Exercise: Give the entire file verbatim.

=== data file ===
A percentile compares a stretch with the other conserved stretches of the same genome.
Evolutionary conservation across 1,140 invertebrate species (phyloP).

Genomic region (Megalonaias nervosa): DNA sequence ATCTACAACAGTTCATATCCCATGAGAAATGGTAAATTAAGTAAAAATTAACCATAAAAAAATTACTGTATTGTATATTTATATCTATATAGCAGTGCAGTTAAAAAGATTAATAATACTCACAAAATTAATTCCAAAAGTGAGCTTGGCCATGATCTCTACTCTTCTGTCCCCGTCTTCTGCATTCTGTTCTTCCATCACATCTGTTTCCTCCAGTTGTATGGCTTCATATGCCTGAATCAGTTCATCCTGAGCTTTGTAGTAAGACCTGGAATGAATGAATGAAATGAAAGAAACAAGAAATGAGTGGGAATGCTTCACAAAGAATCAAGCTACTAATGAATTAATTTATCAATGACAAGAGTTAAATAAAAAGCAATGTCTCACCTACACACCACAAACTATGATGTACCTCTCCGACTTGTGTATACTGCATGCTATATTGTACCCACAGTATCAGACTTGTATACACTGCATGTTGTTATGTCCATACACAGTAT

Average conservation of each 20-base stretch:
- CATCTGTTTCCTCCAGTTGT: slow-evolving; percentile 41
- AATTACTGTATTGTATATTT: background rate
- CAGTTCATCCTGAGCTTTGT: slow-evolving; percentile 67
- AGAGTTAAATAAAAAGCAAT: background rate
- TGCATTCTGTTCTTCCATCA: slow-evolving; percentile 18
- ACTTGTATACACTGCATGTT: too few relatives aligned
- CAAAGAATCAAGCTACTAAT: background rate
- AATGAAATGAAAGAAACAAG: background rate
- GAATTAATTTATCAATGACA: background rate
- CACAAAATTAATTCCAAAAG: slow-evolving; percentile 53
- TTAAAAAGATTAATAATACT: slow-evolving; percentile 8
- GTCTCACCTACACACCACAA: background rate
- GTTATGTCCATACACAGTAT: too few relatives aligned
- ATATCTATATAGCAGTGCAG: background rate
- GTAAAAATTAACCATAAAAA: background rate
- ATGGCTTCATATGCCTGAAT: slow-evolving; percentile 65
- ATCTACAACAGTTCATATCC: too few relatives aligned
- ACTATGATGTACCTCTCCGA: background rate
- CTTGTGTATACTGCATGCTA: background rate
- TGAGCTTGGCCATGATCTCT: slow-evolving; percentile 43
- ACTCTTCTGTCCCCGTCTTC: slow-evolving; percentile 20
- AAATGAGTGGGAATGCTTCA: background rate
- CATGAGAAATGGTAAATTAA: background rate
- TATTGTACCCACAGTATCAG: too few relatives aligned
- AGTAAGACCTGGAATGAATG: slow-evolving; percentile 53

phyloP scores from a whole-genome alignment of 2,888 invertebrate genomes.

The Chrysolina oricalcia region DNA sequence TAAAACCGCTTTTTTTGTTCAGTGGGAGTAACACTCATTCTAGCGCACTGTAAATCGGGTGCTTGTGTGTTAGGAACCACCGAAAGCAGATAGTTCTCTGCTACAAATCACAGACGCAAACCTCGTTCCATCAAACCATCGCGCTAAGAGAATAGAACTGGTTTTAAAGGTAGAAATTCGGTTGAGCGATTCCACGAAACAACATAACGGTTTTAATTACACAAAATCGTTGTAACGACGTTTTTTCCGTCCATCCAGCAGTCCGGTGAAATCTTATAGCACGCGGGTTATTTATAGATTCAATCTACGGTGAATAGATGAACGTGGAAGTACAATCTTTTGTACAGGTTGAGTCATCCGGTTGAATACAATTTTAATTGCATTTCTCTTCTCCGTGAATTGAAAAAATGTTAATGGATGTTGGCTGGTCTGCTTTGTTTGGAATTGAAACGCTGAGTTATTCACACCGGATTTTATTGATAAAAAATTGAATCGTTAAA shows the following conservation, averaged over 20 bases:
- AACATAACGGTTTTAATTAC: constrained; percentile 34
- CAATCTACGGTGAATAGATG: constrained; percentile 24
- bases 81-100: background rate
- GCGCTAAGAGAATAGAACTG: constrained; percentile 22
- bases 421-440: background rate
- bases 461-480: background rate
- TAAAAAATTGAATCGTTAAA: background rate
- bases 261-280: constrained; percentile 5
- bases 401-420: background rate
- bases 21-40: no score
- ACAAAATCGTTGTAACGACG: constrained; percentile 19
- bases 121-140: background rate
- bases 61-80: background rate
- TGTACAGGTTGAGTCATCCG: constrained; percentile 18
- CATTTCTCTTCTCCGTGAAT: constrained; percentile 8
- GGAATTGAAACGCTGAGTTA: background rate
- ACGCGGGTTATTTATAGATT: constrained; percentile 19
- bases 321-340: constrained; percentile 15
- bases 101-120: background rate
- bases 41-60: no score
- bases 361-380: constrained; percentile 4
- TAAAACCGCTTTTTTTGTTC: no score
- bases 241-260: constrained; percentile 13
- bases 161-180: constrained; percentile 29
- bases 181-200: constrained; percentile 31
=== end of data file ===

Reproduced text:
A percentile compares a stretch with the other conserved stretches of the same genome.
Evolutionary conservation across 1,140 invertebrate species (phyloP).

Genomic region (Megalonaias nervosa): DNA sequence ATCTACAACAGTTCATATCCCATGAGAAATGGTAAATTAAGTAAAAATTAACCATAAAAAAATTACTGTATTGTATATTTATATCTATATAGCAGTGCAGTTAAAAAGATTAATAATACTCACAAAATTAATTCCAAAAGTGAGCTTGGCCATGATCTCTACTCTTCTGTCCCCGTCTTCTGCATTCTGTTCTTCCATCACATCTGTTTCCTCCAGTTGTATGGCTTCATATGCCTGAATCAGTTCATCCTGAGCTTTGTAGTAAGACCTGGAATGAATGAATGAAATGAAAGAAACAAGAAATGAGTGGGAATGCTTCACAAAGAATCAAGCTACTAATGAATTAATTTATCAATGACAAGAGTTAAATAAAAAGCAATGTCTCACCTACACACCACAAACTATGATGTACCTCTCCGACTTGTGTATACTGCATGCTATATTGTACCCACAGTATCAGACTTGTATACACTGCATGTTGTTATGTCCATACACAGTAT

Average conservation of each 20-base stretch:
- CATCTGTTTCCTCCAGTTGT: slow-evolving; percentile 41
- AATTACTGTATTGTATATTT: background rate
- CAGTTCATCCTGAGCTTTGT: slow-evolving; percentile 67
- AGAGTTAAATAAAAAGCAAT: background rate
- TGCATTCTGTTCTTCCATCA: slow-evolving; percentile 18
- ACTTGTATACACTGCATGTT: too few relatives aligned
- CAAAGAATCAAGCTACTAAT: background rate
- AATGAAATGAAAGAAACAAG: background rate
- GAATTAATTTATCAATGACA: background rate
- CACAAAATTAATTCCAAAAG: slow-evolving; percentile 53
- TTAAAAAGATTAATAATACT: slow-evolving; percentile 8
- GTCTCACCTACACACCACAA: background rate
- GTTATGTCCATACACAGTAT: too few relatives aligned
- ATATCTATATAGCAGTGCAG: background rate
- GTAAAAATTAACCATAAAAA: background rate
- ATGGCTTCATATGCCTGAAT: slow-evolving; percentile 65
- ATCTACAACAGTTCATATCC: too few relatives aligned
- ACTATGATGTACCTCTCCGA: background rate
- CTTGTGTATACTGCATGCTA: background rate
- TGAGCTTGGCCATGATCTCT: slow-evolving; percentile 43
- ACTCTTCTGTCCCCGTCTTC: slow-evolving; percentile 20
- AAATGAGTGGGAATGCTTCA: background rate
- CATGAGAAATGGTAAATTAA: background rate
- TATTGTACCCACAGTATCAG: too few relatives aligned
- AGTAAGACCTGGAATGAATG: slow-evolving; percentile 53

phyloP scores from a whole-genome alignment of 2,888 invertebrate genomes.

The Chrysolina oricalcia region DNA sequence TAAAACCGCTTTTTTTGTTCAGTGGGAGTAACACTCATTCTAGCGCACTGTAAATCGGGTGCTTGTGTGTTAGGAACCACCGAAAGCAGATAGTTCTCTGCTACAAATCACAGACGCAAACCTCGTTCCATCAAACCATCGCGCTAAGAGAATAGAACTGGTTTTAAAGGTAGAAATTCGGTTGAGCGATTCCACGAAACAACATAACGGTTTTAATTACACAAAATCGTTGTAACGACGTTTTTTCCGTCCATCCAGCAGTCCGGTGAAATCTTATAGCACGCGGGTTATTTATAGATTCAATCTACGGTGAATAGATGAACGTGGAAGTACAATCTTTTGTACAGGTTGAGTCATCCGGTTGAATACAATTTTAATTGCATTTCTCTTCTCCGTGAATTGAAAAAATGTTAATGGATGTTGGCTGGTCTGCTTTGTTTGGAATTGAAACGCTGAGTTATTCACACCGGATTTTATTGATAAAAAATTGAATCGTTAAA shows the following conservation, averaged over 20 bases:
- AACATAACGGTTTTAATTAC: constrained; percentile 34
- CAATCTACGGTGAATAGATG: constrained; percentile 24
- bases 81-100: background rate
- GCGCTAAGAGAATAGAACTG: constrained; percentile 22
- bases 421-440: background rate
- bases 461-480: background rate
- TAAAAAATTGAATCGTTAAA: background rate
- bases 261-280: constrained; percentile 5
- bases 401-420: background rate
- bases 21-40: no score
- ACAAAATCGTTGTAACGACG: constrained; percentile 19
- bases 121-140: background rate
- bases 61-80: background rate
- TGTACAGGTTGAGTCATCCG: constrained; percentile 18
- CATTTCTCTTCTCCGTGAAT: constrained; percentile 8
- GGAATTGAAACGCTGAGTTA: background rate
- ACGCGGGTTATTTATAGATT: constrained; percentile 19
- bases 321-340: constrained; percentile 15
- bases 101-120: background rate
- bases 41-60: no score
- bases 361-380: constrained; percentile 4
- TAAAACCGCTTTTTTTGTTC: no score
- bases 241-260: constrained; percentile 13
- bases 161-180: constrained; percentile 29
- bases 181-200: constrained; percentile 31